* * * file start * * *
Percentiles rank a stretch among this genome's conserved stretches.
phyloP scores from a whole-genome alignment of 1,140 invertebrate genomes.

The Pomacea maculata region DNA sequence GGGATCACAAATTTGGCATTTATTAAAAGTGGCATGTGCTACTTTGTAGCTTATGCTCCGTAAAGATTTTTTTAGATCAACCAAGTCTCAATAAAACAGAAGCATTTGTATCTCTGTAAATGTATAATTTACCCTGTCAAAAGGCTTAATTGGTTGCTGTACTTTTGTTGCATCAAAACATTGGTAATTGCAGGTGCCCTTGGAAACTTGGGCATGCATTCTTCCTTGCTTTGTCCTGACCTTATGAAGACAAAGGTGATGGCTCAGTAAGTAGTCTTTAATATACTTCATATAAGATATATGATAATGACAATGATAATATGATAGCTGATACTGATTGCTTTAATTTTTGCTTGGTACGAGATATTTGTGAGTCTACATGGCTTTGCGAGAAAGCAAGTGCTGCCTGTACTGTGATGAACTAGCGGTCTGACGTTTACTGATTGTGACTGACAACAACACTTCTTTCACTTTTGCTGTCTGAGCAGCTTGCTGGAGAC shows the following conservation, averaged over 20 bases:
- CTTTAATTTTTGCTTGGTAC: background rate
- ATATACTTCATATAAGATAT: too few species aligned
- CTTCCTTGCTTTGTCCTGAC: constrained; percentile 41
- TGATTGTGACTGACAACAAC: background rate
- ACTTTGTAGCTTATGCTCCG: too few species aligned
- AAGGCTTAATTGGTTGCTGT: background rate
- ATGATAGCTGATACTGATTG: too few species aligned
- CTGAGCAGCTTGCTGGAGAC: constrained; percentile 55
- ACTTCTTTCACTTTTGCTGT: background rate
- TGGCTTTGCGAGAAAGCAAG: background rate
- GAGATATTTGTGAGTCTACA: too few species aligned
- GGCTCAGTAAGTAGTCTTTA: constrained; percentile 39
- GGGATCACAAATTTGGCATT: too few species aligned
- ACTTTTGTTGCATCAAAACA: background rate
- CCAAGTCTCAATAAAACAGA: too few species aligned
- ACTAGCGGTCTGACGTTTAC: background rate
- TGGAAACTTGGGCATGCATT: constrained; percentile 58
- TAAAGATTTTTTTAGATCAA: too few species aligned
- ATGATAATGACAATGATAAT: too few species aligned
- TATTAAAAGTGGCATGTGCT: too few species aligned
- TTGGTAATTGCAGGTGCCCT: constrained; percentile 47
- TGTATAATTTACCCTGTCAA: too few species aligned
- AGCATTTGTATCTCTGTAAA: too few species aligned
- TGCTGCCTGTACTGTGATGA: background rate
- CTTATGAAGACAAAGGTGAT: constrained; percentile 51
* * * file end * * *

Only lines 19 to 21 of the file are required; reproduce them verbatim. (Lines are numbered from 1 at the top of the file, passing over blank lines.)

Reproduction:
- ACTAGCGGTCTGACGTTTAC: background rate
- TGGAAACTTGGGCATGCATT: constrained; percentile 58
- TAAAGATTTTTTTAGATCAA: too few species aligned